Introduction

Over the past two years as CEO of the Montreal Health Authority I have participated in the preparation and now the implementation of what I consider the first real reform in healthcare since the beginning of Medicare in 1970. In my opinion Quebec is undergoing a second “quiet revolution” in healthcare as important as the first one, a revolution not in structure but in the philosophy of how healthcare is provided to its population.
In December 2003, the Government of Quebec adopted draft bill 25, which launched a major reorganization of Quebec’s health and social services system. Initially, the regional boards were abolished and replaced by new regional bodies called Agencies for the Development of Health and Social Services Networks. In January 2004, these agencies were given the mandate to propose a new way of organizing services on their territory, based on the concept of integrated networks, with the goals of bringing services closer to the population, facilitating case management and helping vulnerable patients obtain the care and follow-up they require.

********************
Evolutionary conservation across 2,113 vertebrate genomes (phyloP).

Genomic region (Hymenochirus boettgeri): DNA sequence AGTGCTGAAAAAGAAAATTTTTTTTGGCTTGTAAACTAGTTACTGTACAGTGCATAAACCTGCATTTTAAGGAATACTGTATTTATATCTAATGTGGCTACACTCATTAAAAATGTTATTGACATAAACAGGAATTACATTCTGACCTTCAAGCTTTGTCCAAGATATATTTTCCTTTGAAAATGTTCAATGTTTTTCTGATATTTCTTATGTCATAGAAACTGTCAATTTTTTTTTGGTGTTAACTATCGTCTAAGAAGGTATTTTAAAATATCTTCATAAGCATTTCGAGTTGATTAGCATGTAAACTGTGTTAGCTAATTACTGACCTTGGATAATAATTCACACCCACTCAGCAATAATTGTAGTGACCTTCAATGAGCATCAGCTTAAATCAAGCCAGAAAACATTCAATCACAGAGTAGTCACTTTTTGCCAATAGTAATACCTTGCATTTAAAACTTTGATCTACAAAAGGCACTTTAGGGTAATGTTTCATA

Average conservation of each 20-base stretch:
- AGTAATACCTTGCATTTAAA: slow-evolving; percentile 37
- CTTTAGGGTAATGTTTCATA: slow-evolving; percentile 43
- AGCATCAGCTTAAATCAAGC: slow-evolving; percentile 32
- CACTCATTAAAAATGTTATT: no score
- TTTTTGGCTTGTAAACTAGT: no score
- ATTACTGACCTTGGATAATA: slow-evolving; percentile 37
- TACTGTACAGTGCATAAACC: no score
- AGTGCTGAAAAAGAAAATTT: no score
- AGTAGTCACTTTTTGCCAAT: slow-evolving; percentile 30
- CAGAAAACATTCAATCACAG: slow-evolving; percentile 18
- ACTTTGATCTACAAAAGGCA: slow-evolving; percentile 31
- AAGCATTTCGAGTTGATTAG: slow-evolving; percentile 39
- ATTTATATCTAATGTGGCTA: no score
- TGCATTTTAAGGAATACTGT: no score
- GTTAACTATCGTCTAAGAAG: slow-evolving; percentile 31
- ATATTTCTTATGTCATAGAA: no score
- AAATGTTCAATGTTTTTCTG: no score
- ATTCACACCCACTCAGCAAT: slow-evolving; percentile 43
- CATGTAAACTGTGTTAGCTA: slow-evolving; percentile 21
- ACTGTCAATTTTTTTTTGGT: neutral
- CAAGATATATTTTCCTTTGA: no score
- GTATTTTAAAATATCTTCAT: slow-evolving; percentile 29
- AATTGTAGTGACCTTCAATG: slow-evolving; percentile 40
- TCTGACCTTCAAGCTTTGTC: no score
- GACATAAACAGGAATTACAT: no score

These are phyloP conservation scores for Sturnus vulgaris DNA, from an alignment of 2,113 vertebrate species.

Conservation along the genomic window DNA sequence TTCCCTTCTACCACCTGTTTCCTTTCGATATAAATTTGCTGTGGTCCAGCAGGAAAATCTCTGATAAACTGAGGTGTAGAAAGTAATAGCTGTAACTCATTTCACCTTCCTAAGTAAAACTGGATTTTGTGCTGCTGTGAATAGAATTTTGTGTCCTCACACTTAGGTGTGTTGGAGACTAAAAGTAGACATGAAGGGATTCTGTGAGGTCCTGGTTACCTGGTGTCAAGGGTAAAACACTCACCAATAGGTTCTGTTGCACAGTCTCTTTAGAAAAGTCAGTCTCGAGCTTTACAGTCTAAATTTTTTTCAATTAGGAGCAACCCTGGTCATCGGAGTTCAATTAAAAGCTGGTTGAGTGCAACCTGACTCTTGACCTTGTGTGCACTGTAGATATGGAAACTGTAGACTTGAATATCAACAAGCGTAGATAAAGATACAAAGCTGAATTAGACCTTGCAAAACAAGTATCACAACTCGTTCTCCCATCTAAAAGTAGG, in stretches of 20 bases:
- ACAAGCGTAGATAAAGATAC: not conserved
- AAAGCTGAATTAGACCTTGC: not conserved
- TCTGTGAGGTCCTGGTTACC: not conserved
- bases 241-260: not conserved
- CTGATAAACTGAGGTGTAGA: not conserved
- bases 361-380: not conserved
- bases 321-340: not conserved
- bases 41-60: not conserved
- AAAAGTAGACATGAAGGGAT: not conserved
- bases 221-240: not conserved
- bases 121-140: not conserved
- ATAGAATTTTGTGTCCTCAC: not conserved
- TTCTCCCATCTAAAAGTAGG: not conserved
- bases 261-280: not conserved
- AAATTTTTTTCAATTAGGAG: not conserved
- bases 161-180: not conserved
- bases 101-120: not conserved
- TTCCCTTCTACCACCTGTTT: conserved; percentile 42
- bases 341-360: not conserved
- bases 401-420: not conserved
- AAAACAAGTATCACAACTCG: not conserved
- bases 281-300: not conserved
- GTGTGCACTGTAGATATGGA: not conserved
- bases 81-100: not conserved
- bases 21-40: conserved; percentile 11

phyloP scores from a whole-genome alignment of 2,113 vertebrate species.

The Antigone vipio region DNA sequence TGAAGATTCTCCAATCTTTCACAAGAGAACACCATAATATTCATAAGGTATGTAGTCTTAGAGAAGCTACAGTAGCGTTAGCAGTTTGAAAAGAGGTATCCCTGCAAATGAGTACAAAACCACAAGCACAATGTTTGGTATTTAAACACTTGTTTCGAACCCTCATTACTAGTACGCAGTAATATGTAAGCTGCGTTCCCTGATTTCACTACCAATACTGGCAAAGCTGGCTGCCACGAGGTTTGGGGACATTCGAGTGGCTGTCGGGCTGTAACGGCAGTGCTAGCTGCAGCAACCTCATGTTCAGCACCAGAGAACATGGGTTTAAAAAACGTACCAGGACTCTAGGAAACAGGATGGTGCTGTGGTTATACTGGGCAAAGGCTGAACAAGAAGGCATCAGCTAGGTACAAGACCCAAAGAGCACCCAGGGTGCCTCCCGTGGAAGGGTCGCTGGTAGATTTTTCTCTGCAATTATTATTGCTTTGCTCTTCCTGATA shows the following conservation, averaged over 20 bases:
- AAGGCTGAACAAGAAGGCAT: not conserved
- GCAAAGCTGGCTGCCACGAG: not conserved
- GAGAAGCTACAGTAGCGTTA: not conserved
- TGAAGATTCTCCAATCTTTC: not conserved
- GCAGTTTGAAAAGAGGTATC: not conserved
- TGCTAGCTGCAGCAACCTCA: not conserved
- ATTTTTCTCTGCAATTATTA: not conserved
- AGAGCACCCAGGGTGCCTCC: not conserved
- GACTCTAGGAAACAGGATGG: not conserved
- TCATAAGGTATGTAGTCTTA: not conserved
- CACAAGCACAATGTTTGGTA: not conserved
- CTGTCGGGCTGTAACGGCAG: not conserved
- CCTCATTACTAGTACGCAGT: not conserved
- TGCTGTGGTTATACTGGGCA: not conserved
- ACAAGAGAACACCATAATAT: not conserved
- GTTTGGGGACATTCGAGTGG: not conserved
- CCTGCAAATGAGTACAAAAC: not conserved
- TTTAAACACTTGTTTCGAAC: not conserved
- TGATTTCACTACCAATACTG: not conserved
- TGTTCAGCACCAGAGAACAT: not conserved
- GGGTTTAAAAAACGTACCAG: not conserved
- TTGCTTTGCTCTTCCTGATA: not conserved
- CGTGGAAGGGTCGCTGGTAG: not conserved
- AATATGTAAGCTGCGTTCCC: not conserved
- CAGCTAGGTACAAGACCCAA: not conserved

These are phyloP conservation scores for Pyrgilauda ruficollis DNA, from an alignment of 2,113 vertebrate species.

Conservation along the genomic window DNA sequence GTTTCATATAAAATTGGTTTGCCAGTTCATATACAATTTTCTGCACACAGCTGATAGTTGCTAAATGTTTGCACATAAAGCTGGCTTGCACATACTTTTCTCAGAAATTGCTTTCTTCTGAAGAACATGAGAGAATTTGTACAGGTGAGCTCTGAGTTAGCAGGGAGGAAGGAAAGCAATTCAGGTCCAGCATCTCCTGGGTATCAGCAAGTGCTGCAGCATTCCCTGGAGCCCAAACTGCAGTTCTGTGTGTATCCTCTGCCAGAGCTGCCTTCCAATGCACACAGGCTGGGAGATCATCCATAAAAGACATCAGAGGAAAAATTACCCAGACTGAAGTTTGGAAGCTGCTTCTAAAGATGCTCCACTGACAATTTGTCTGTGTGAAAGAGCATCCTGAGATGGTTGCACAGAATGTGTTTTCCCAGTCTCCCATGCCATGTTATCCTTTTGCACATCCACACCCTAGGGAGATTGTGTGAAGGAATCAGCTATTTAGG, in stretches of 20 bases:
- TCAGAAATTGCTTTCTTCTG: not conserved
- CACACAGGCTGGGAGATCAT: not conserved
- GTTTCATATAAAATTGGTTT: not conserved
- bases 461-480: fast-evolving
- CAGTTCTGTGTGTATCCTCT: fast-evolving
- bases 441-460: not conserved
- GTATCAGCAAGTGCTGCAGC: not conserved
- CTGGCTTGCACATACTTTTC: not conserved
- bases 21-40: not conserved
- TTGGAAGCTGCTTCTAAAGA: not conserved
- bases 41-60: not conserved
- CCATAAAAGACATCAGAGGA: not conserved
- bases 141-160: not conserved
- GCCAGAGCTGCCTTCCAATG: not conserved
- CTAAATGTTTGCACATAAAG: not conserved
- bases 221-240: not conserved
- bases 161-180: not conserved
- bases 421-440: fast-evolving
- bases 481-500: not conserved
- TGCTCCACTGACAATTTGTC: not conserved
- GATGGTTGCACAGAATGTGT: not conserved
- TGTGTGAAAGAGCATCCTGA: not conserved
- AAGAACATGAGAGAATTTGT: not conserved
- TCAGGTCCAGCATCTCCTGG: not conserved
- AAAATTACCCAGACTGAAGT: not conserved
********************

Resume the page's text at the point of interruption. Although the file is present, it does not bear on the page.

In the spring of 2004, the Montreal agency held a widespread public consultation involving the population, providers of healthcare services and other partners in healthcare delivery. In April, a proposal was made to the Minister of Health, Mr. Philippe Couillard, based on an organizational model of 12 Health and Social Service Centres (HSSC) on the island of Montreal. In June 2004, the agency’s proposal was approved, thus creating 12 out of a total of 95 HSSCs across Quebec. In July 2004 letters patents were issued and the members of the boards of directors of the new HSSCs were appointed by the Minister for a two-year transition period. Since then, the framework required to deploy a new way of seeing and doing things in the area of health and social services has been in place.
The 12 new HSSCs, on the island of Montreal, were formed from the merger of 54 institutions, the abolition of their boards and the selection of 12 new CEOs. Each HSSC was formed from the merger of local community health centres, local community hospitals, long-term care centres and certain rehabilitation centres, such that each HSSC would have the resources necessary to carry out their new mandate. With a responsibility for a population ranging from 100 to 250 thousand, the 1.8 million people of the island of Montreal were divided among the 12 new networks.

 

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